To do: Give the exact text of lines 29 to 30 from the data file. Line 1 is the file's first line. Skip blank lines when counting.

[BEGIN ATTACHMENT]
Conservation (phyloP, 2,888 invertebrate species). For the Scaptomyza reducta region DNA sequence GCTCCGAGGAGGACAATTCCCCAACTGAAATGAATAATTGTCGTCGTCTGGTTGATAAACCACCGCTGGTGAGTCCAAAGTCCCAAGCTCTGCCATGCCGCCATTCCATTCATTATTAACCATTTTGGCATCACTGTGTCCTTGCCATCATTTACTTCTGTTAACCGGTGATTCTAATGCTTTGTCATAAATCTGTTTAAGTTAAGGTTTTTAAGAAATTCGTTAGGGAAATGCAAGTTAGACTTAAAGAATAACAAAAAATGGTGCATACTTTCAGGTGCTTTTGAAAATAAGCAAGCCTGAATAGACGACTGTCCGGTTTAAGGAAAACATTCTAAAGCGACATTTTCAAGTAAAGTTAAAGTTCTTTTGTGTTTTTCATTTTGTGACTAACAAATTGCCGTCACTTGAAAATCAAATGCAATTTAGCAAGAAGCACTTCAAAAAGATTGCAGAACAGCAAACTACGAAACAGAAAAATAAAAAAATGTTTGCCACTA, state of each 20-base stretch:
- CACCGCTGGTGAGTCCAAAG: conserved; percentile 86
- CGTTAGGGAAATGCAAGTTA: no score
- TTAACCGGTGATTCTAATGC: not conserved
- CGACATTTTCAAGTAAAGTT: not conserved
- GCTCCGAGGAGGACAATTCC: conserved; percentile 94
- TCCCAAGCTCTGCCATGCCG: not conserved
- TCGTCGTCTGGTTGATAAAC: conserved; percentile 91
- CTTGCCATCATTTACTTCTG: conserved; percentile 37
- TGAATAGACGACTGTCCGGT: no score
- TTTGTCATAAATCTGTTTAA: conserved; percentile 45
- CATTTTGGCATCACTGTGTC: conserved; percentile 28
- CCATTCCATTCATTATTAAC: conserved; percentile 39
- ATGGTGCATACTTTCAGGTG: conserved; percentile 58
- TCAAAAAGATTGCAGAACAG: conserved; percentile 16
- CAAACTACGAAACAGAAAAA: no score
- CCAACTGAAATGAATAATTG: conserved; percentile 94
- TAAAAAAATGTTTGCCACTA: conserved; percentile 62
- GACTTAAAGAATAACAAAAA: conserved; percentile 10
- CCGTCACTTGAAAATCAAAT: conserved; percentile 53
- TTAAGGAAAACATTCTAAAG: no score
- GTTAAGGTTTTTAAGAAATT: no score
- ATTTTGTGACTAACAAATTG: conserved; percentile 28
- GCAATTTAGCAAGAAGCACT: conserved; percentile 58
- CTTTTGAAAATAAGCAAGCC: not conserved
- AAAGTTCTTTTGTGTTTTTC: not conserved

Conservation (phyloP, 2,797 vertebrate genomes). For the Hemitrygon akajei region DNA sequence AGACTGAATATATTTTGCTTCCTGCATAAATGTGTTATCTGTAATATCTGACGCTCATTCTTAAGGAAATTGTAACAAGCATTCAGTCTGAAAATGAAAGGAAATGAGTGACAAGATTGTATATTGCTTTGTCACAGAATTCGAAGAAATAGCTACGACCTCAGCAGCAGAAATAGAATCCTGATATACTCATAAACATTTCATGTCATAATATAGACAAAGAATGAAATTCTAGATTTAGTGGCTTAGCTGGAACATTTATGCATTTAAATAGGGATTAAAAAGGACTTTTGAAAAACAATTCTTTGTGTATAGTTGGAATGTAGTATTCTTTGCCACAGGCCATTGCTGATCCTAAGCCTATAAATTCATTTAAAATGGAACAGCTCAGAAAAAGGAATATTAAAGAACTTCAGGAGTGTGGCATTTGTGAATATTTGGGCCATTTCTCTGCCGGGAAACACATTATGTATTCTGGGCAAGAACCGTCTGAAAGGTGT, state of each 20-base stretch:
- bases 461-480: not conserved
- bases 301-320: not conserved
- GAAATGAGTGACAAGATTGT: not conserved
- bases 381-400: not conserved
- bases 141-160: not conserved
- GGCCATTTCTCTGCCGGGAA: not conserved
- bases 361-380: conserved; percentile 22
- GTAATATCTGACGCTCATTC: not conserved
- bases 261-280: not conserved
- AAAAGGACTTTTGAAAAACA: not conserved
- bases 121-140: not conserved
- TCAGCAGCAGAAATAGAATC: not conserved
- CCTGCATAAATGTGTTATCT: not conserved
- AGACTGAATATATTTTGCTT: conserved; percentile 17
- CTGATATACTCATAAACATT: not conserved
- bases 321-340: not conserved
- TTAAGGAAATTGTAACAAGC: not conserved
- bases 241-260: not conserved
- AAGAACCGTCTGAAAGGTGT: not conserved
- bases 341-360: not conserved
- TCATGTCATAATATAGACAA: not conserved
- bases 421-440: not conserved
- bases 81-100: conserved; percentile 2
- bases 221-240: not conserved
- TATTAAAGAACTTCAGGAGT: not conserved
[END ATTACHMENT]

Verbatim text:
- bases 301-320: not conserved
- GAAATGAGTGACAAGATTGT: not conserved